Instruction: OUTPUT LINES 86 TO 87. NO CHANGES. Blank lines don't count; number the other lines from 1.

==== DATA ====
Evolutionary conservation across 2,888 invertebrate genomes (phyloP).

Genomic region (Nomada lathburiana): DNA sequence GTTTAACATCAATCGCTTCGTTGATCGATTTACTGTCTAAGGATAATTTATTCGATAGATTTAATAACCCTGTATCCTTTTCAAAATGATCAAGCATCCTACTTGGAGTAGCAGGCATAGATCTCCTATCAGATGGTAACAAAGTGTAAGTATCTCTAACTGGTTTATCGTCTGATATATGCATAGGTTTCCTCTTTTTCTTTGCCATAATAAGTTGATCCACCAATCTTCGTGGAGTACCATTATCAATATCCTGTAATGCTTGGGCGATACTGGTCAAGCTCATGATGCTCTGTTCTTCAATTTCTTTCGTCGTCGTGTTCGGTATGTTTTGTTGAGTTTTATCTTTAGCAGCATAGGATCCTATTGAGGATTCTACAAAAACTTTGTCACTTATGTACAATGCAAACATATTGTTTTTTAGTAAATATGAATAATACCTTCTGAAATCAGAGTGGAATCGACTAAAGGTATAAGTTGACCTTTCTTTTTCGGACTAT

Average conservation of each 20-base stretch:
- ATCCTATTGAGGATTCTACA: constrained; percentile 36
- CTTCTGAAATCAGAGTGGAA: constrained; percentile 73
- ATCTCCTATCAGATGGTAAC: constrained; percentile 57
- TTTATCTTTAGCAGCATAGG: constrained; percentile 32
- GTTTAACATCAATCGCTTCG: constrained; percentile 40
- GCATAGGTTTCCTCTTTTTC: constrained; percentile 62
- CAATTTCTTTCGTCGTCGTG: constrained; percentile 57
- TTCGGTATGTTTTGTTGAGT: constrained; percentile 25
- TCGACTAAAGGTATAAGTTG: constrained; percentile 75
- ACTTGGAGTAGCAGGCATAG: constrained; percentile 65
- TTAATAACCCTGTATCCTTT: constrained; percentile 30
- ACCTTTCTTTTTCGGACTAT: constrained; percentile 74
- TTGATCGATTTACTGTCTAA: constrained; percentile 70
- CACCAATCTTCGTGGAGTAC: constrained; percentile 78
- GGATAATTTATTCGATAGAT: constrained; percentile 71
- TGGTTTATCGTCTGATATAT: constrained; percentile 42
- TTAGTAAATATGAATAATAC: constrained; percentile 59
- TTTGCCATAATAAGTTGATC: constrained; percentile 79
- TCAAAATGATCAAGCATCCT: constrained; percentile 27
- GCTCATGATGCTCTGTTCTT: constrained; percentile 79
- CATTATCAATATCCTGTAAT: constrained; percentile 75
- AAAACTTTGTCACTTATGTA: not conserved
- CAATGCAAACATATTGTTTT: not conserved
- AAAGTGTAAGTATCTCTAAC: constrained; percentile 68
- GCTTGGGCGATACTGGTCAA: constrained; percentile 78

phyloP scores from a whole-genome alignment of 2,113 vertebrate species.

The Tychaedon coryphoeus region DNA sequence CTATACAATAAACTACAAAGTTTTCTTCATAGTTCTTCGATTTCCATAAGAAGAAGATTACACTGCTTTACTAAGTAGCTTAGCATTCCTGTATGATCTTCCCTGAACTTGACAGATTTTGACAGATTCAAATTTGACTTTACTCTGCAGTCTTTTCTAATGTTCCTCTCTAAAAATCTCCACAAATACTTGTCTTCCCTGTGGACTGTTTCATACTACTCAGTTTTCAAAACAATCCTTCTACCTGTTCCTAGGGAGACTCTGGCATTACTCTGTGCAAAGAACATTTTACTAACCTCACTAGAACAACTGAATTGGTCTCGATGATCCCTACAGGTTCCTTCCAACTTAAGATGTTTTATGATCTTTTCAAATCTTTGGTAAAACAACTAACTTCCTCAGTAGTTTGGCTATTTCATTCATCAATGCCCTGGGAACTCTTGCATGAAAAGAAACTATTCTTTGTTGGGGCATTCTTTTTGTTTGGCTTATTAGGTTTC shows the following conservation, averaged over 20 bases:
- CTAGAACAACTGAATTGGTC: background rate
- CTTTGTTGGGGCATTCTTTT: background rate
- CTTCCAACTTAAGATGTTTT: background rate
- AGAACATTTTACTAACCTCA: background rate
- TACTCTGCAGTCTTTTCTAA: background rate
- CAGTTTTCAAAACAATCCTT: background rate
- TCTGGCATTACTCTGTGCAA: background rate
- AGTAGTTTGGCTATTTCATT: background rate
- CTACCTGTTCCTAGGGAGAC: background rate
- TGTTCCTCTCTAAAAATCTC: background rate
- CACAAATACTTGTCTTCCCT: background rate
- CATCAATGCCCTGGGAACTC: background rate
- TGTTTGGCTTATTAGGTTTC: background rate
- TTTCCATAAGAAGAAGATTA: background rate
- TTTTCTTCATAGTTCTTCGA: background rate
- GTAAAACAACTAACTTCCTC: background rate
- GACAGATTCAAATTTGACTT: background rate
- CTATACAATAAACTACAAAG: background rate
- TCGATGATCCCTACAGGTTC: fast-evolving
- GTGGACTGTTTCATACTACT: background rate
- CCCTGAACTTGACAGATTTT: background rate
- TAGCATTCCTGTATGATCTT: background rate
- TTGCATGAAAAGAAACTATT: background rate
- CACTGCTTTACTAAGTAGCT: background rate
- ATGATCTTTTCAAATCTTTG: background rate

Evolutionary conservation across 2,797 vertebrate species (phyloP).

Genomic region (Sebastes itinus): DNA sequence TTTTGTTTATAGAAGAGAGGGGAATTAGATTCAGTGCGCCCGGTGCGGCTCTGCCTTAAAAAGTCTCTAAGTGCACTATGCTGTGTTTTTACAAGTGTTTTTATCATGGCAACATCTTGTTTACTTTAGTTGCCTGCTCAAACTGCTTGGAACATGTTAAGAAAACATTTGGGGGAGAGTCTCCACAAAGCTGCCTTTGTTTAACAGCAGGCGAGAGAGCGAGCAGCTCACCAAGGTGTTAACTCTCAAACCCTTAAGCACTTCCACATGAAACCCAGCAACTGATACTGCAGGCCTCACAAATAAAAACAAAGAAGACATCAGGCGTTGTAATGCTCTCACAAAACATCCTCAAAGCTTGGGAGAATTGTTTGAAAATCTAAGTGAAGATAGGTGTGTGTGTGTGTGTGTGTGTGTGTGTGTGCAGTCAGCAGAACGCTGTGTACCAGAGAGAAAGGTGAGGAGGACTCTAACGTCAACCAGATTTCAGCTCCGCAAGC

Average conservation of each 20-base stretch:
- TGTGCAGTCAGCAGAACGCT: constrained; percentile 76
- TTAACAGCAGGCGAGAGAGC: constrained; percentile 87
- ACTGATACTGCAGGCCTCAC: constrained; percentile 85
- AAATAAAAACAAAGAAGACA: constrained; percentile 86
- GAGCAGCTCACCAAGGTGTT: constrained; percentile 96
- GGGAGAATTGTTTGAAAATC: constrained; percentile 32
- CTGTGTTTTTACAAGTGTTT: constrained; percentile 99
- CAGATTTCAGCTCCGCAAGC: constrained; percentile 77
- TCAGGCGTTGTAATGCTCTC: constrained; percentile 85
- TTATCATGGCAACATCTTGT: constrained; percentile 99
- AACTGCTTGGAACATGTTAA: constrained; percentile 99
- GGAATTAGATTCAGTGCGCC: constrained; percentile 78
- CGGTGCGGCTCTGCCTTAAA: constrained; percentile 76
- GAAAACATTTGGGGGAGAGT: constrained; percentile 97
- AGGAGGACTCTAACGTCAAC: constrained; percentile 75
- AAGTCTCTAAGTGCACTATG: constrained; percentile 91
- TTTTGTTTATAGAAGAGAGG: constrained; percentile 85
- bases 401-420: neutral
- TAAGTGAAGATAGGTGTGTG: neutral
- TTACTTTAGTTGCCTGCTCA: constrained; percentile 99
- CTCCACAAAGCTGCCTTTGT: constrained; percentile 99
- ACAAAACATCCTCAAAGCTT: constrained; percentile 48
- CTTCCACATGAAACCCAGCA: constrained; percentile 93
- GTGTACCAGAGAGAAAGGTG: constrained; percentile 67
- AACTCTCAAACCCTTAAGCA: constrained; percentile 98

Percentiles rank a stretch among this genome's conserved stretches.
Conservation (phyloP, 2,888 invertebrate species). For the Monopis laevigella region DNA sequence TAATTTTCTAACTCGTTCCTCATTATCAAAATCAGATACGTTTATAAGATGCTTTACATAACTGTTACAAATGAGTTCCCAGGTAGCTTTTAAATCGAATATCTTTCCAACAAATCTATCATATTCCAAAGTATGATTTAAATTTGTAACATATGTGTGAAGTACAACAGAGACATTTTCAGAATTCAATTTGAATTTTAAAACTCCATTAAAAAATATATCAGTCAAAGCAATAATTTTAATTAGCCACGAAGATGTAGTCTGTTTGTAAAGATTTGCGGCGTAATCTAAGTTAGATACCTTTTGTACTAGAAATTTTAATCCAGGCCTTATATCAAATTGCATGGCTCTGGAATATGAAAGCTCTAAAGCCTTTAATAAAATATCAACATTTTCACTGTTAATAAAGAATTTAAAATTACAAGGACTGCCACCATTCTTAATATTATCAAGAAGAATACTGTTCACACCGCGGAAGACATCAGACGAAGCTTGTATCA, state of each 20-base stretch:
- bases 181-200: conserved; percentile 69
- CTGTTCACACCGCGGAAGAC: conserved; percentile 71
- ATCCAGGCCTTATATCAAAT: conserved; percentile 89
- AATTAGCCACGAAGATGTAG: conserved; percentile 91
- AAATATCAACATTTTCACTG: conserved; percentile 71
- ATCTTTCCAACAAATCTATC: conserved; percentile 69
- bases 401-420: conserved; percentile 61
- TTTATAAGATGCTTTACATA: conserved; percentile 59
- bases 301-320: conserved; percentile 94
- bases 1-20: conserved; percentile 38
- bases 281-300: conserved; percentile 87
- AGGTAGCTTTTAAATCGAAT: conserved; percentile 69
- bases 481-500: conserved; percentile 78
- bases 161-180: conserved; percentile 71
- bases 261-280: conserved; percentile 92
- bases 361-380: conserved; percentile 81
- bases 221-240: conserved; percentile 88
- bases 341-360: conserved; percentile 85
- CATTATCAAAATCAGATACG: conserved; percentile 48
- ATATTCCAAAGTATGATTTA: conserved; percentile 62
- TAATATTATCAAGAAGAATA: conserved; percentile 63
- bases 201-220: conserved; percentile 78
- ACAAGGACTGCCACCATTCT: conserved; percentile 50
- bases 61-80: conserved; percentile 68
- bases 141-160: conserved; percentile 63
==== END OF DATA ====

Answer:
- bases 181-200: conserved; percentile 69
- CTGTTCACACCGCGGAAGAC: conserved; percentile 71